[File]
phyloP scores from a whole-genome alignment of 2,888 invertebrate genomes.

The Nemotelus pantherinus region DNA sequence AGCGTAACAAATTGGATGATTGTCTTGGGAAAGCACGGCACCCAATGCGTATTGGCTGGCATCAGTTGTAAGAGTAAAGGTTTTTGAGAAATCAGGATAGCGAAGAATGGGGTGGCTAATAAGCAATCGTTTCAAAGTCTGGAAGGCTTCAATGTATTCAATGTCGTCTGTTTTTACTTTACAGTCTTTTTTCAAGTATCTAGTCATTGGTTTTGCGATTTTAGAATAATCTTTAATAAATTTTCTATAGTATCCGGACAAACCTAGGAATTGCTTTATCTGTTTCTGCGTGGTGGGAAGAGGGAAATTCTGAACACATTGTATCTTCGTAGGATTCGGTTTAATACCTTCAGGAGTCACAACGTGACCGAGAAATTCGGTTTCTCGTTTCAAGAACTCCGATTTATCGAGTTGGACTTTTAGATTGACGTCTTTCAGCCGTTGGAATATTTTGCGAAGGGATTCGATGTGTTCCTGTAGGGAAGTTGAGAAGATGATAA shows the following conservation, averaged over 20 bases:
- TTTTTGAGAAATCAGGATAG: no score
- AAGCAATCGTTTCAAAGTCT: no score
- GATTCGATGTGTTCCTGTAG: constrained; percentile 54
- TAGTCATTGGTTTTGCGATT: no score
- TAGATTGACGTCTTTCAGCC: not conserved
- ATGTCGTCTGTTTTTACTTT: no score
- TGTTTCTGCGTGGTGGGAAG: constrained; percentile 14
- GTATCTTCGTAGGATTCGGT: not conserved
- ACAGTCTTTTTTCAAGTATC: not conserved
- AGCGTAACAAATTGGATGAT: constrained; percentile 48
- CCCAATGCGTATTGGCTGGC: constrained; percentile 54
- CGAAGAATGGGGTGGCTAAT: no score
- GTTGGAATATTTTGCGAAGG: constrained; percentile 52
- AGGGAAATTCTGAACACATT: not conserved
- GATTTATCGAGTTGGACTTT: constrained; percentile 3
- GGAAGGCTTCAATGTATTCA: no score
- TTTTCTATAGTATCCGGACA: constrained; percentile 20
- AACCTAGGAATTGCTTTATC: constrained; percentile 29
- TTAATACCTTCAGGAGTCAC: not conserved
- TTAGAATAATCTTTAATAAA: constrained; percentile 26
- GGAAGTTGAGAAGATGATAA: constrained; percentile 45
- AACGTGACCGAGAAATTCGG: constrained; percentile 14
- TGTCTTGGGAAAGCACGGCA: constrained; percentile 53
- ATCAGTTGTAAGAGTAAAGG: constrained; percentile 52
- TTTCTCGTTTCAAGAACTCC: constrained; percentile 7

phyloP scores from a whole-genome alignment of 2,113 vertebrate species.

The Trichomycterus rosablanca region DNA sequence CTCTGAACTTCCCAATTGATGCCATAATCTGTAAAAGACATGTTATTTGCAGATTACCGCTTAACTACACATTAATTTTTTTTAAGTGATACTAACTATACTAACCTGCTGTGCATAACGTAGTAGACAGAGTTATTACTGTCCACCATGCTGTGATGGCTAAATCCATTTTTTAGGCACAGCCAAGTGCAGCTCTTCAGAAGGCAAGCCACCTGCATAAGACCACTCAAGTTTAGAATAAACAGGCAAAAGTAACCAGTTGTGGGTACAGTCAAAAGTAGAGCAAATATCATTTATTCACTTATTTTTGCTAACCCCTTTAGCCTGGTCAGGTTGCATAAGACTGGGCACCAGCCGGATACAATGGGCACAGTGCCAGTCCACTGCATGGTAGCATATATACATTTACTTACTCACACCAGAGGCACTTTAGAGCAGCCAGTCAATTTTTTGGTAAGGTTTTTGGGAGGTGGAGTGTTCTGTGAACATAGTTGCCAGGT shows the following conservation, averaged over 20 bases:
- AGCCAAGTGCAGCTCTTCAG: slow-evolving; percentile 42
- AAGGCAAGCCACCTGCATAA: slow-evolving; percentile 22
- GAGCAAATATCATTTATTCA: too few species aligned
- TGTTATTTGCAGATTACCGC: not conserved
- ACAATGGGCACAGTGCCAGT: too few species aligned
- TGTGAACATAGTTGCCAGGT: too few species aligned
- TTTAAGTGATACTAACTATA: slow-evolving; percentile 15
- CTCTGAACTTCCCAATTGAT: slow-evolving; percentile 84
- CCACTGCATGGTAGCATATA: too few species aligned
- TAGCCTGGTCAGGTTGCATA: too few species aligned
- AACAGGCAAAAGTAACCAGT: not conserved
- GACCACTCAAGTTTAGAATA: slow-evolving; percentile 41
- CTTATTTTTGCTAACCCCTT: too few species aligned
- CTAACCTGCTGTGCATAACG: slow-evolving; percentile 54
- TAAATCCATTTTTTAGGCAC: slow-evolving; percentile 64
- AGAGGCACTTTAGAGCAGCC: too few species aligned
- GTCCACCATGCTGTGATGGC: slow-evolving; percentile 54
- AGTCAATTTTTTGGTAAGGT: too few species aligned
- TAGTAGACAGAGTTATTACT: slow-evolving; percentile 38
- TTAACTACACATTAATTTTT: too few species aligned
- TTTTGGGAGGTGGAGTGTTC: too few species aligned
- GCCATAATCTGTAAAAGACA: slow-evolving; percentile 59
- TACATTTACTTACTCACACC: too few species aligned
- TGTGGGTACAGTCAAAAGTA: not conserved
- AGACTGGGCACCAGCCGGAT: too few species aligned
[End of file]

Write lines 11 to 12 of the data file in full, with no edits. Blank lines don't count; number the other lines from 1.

- ACAGTCTTTTTTCAAGTATC: not conserved
- AGCGTAACAAATTGGATGAT: constrained; percentile 48